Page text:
He did lead the Irish in rushing with 83 yards on 11 carries and scored the only ND touchdown on an eight-yard run in the first quarter. That gives him seven rushing scores on the season, three shy of his school record for QBs set last season.

Senior Malik Zaire replaced Kizer with 7:26 left in the third quarter, the first ND offensive possession after Kizer’s second pick. The move prompted a sharp reaction on Twitter from former Irish quarterback Jimmy Clausen, who declared for the NFL Draft days before Kelly replaced Charlie Weis in December of 2009.

Ironically, Clausen was supposed to serve as a guest analyst for NBC Sports Network on its Notre Dame football pregame and postgame shows Saturday night, but his appearance was bumped by a late scheduling change with an NHL game taking its place.

So Clausen freelanced from a distance.

“If I was Kizer I'd want to go in the draft early,” Clausen tweeted. “Why would I come back with a HC (head coach) that has no trust in you? Throw 2 ints and get yanked?

“If you trust a QB, you don't pull him!” he added. “That hurt his confidence worse. Every QB will struggle at one point in their career.”

He later called Kelly a good coach.

Zaire ended up presiding over three drives, one of which ended in a safety when center Sam Mustipher’s wild snap skidded through the end zone.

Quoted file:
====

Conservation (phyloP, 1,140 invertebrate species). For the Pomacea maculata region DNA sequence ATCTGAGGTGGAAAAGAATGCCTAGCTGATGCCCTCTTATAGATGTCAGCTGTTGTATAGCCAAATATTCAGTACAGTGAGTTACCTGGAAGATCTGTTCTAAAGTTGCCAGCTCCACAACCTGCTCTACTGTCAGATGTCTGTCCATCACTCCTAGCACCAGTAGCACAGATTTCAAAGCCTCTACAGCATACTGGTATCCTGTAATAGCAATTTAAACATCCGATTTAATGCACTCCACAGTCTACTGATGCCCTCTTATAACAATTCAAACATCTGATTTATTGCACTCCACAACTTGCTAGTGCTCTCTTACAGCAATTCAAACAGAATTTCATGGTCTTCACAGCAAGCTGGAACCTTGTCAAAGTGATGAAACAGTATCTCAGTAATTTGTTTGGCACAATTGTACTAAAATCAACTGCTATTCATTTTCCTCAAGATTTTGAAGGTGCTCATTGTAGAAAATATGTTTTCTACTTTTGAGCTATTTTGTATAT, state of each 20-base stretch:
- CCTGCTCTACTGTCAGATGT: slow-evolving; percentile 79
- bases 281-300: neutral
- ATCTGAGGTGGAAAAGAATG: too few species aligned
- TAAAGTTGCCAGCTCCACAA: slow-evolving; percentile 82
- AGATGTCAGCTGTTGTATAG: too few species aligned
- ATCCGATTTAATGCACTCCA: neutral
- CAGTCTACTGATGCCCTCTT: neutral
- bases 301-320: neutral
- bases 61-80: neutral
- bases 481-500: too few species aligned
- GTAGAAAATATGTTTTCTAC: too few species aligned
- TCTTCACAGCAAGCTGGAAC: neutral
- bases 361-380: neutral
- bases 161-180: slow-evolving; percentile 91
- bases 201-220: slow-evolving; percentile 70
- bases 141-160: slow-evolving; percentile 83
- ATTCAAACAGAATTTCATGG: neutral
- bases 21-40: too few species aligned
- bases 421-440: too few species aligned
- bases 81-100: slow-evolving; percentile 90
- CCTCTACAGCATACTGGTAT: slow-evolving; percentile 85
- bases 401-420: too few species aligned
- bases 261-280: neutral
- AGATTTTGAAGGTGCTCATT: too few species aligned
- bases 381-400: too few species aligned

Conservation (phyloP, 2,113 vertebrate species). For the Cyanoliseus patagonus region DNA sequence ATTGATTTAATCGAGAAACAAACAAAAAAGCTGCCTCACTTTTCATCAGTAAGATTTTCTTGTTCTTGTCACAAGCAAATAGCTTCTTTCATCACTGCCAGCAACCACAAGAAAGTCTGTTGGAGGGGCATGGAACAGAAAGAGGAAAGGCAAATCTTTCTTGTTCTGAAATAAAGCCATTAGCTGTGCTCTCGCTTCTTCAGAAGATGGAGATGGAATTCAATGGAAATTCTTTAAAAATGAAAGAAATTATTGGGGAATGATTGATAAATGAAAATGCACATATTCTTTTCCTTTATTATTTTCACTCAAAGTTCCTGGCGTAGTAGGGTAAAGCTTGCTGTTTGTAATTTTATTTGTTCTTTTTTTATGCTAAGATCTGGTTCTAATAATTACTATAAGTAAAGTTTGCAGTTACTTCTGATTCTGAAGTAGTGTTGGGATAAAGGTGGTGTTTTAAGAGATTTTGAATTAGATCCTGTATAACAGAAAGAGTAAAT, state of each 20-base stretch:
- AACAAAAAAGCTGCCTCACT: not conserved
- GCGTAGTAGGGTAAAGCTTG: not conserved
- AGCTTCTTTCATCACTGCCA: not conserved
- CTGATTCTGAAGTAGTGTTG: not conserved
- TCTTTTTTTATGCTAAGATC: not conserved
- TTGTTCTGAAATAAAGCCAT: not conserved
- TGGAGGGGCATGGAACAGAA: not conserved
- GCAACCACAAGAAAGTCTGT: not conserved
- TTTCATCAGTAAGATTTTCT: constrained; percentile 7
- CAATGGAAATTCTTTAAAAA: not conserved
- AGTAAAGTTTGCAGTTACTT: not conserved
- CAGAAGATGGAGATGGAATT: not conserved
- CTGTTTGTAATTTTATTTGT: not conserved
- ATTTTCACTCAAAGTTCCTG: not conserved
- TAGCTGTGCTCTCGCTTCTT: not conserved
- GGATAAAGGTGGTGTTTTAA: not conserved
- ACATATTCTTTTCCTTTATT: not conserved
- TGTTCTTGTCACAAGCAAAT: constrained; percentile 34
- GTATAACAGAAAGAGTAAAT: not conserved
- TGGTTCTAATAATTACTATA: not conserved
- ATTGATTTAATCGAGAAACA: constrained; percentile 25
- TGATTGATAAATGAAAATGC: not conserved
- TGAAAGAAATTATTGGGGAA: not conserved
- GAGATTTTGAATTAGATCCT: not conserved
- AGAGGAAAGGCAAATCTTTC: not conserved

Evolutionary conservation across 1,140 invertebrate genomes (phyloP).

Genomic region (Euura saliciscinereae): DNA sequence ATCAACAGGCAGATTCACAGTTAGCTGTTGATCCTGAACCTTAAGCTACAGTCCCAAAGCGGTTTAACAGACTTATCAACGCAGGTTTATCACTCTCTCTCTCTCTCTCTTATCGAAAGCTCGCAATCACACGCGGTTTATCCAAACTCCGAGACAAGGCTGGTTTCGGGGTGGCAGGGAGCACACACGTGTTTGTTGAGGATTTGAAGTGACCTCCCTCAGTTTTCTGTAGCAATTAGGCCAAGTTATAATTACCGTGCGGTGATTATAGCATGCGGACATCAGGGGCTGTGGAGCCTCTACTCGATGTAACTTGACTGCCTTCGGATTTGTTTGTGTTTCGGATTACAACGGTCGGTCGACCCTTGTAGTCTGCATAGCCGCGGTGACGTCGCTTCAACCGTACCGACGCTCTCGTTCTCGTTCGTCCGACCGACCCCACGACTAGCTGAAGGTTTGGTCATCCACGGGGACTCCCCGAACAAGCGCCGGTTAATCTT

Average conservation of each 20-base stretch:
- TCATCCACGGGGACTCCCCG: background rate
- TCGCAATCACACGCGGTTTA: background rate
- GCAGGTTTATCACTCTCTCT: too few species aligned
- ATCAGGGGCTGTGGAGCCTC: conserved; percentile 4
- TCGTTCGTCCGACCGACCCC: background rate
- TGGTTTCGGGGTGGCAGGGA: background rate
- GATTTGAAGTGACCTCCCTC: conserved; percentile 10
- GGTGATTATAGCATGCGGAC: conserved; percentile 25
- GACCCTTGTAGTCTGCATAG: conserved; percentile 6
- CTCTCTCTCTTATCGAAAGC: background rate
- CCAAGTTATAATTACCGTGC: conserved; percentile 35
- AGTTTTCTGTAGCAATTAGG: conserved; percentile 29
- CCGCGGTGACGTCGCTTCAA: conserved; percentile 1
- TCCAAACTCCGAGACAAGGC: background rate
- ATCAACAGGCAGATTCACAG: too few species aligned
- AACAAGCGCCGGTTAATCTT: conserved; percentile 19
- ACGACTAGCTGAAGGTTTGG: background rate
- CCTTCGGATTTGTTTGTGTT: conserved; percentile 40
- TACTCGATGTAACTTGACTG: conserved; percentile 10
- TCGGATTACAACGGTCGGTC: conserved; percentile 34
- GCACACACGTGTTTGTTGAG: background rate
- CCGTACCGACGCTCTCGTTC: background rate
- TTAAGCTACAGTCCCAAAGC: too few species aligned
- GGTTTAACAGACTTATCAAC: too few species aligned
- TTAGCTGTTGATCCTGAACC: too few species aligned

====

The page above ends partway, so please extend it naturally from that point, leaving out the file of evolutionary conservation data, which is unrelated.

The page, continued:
“Sam's a great kid,” Kelly said. “He wants to do it right. He feels terrible. We'll just keep working on it. It's just an unfortunate situation. I told the guys, this is the no-apology zone. Nobody needs to apologize to anybody because it's one of those things where everybody knows where we're at.

“We're 2-5. We're going to get reminded of it by everybody in the country about a million times. We're 2-5. I'm 2-5. Everybody's 2-5. So no one needs to apologize. What we need to do is coach better and execute better."

Zaire, meanwhile, netted three yards rushing on three carries and misfired on his only two passing attempts.

“I just felt like we needed to get some momentum back,” said Kelly of plugging Zaire into the offense. “I thought he could give us some momentum. That was a head coaching decision.”

When pressed whether the starter for ND’s next game, Oct. 29 against Miami (Fla.) was up in the air, Kelly responded, “I don’t think there’s really a question about who the starting quarterback is. DeShone Kizer is a starting quarterback.

“I was looking to maybe catch some lightning in a bottle (with Zaire).”